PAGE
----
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So that's why she wasn't arrested?

In the wake of the disastrous WCBS-2 Andrew Kirtzman interview on Sunday, Virginia Fields went on NY1 Tuesday night looking for soft-ball questions from The Road to City Hall's Dominic Carter.

Contrary to Kirtzman, Carter seemed to readily accept Fields' odd explanation that while she never said the Diallo shooting was a crime, she always thought in her own mind that it was.

While Carter did raise the same issues raised by Kirtzman and Wayne Barrett (Village Voice), he didn't press her or scrutinize her explanations as to why she wasn't arrested in 1999 when many other elected officials and activists were submitting themselves for arrest.

She stated it was "my choice" not to be arrested as it conjured up memories of her being arrested as a teenager in the South in the 1960's, but that she was otherwise active -- participating in rallies and going to Albany for the Diallo trial after it was transferred out of the Bronx.

While Carter was just lapping the blather up, he failed to recognize the incongruity of Fields' remarks. As long as she puts forth her arrest as a teenager as one of her qualifications to be the next New York City mayor, voters should question why she shied away from being one of approximately 1,200 people arrested during the Diallo protests. Surely, it wouldn't be fear of torture or confinement; protesters were routinely being given Desk Appearance Tickets (DAT) and most of the charges were ultimately dropped. At most, it would have been an inconvenience. She could have sent a powerful message that many others -- David Dinkins, Charles Rangel, Gregory Meeks, Nydia Velazquez, Ossie Davis, Ruby Dee and Freddy Ferrer -- sent. But as she said last night, it was her choice not to take the elevator to Police Plaza.

If Virginia Fields cites her participation in the 1960's Civil Rights movement, but in 1999 refused to stick her neck out for a just cause, and has such a measly explanation for it in 2005, what should voters think about her principles?

And that's what this is really all about ... whether or not C. Virginia Fields is a principled person, or just an opportunist seeking relief from term-limits.

To see how the other 1,200 were treated, click below.

New York to dismiss Diallo protest arrest cases

April 5, 1999 -- More than 1,000 people arrested while protesting the killing of African immigrant Amadou Diallo can expect to have their cases dismissed.

Manhattan District Attorney Robert Morganthau has decided to make a motion to dismiss all 1,175 cases this Wednesday, according to his spokeswoman, Barbara Thompson.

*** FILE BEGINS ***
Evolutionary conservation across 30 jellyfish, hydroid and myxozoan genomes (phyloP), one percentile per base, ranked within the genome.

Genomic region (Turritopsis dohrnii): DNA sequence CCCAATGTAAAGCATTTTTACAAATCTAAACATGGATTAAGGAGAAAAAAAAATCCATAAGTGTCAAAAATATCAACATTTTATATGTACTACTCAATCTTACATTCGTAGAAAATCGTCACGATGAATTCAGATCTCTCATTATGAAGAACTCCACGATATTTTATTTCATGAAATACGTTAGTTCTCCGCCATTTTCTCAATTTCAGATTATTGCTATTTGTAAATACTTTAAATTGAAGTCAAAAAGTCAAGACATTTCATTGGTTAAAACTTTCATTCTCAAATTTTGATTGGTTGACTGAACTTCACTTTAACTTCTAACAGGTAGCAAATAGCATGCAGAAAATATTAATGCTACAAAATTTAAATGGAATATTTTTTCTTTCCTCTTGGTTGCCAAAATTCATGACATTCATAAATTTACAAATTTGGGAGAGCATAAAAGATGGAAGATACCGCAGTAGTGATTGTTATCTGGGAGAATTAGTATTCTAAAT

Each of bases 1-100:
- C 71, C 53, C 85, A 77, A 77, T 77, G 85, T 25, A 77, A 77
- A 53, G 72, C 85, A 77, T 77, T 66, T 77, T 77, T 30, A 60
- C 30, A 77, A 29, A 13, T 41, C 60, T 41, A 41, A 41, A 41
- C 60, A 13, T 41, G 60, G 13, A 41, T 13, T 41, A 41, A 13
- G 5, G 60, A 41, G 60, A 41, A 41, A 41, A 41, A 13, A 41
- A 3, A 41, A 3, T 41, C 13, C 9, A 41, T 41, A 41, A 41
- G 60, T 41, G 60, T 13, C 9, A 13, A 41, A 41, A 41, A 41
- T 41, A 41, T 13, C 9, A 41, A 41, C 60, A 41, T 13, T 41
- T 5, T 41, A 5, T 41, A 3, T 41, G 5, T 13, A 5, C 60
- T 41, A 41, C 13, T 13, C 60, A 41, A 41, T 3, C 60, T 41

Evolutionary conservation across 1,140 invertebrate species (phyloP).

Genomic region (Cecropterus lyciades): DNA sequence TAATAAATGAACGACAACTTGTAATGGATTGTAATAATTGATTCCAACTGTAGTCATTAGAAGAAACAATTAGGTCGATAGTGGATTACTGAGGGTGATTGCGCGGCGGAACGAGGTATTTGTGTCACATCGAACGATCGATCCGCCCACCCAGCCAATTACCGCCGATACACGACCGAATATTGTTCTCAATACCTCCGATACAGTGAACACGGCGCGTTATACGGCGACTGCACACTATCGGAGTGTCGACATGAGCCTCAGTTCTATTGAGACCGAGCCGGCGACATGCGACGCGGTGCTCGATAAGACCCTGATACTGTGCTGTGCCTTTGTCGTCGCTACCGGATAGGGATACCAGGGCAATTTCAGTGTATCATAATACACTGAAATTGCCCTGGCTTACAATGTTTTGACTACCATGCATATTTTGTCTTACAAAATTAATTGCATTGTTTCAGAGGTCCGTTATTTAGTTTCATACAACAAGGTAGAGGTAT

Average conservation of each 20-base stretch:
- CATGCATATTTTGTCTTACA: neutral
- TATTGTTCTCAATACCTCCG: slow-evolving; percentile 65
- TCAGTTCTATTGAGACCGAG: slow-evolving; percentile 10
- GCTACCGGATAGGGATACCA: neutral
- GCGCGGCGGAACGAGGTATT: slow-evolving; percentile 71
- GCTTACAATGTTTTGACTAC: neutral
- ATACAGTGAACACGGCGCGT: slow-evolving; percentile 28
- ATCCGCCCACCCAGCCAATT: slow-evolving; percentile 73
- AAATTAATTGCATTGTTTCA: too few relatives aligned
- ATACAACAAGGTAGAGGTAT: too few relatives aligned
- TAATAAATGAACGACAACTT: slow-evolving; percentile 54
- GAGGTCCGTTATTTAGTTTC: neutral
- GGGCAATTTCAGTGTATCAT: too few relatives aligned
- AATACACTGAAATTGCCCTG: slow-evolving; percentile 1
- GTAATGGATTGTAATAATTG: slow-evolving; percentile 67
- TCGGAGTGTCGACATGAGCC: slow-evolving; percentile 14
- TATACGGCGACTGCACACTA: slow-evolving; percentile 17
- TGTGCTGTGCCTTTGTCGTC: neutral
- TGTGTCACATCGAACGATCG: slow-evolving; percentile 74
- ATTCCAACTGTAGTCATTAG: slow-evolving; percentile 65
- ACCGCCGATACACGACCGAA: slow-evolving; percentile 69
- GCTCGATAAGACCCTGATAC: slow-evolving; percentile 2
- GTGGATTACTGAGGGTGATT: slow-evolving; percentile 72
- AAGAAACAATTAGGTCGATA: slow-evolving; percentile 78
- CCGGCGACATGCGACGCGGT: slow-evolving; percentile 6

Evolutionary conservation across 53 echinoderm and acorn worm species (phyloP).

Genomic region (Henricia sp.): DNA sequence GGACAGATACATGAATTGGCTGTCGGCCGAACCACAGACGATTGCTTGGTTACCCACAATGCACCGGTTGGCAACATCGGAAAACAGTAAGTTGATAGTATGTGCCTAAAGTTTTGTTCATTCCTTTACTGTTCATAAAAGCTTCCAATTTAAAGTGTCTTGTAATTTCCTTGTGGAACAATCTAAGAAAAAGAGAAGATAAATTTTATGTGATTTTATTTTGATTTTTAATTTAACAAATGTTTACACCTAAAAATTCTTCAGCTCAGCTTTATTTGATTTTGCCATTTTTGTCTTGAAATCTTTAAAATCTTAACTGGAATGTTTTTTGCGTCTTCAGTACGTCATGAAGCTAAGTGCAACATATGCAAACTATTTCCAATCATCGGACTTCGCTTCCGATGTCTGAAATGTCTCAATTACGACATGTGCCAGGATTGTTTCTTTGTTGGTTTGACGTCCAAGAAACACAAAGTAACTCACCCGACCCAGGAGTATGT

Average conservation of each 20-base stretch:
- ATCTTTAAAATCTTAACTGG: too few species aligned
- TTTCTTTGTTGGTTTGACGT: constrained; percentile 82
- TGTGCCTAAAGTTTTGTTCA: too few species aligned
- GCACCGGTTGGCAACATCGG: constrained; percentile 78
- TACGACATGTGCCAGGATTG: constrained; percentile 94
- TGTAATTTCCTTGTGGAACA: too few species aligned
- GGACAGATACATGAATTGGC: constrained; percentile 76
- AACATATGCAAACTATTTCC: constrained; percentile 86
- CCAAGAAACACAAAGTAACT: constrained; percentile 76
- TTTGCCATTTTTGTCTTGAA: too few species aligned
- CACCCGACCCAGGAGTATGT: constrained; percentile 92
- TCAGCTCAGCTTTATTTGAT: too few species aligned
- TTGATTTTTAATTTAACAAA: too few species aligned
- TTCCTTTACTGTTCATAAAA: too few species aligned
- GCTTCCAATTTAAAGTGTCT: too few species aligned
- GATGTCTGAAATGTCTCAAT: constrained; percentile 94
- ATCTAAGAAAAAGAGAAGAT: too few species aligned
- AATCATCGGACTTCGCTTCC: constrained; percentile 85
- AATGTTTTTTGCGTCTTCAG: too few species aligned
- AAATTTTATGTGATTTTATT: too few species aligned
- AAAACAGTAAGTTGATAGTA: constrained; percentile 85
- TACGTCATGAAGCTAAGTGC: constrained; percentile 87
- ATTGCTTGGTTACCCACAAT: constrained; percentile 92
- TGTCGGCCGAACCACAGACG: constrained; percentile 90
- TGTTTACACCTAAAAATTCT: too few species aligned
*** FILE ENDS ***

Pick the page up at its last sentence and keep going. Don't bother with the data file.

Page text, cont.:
During 15 weekdays last month, protesters blocked the entrance or lobby to the New York Police Department headquarters and were arrested for disorderly conduct or trespassing.

"While the demonstrators did commit minor violations of law, the demonstrations were nonviolent, and they caused neither personal injury or damage to property," said Thompson, explaining the rationale for the dismissals.

The arrests were essentially by appointment, with lawyers for the activists handing over lists of volunteers planning to be arrested.

The demonstrators had been complaining about four police officers who shot at the unarmed Diallo 41 times on February 4, striking with 19 bullets and killing him in the vestibule of his Bronx apartment building.

When the demonstrations started, the officers had neither been formally interrogated nor arrested by authorities. The officers have since been indicted for murder, causing the protests to stop.

The first of the arrest cases is scheduled to be heard Wednesday in the city's summons court, a forum for violations less than a misdemeanor. These charges, no more serious than a traffic ticket, could have brought fines of $250 and a maximum 15 days in jail.

Most of those arrested spent five to seven hours in custody, "an appropriate sanction for this type of offense," Thompson said.

Among the more notable people arrested were former New York City Mayor David Dinkins; U.S. Representatives Charles Rangel, Gregory Meeks, and Nydia Velazquez, all of whom are Democrats from New York; Bronx Borough President Freddie Ferrer; actors Susan Sarandon, Ossie Davis and Ruby Dee and film director Jonathan Demme.

The four officers -- Sean Carroll, Edward McMellon, Kenneth Boss and Richard Murphy -- are free on $100,000 bail each. All four pleaded not guilty to murder last Wednesday.

State Supreme Court Judge Patricia Williams will set a schedule for pretrial proceedings at the next court hearing, April 30, in the Bronx.

The officers' attorneys have said that Diallo, a 22-year-old street vendor from Guinea, did not obey their instructions and that police thought he was reaching for a gun when the shooting began.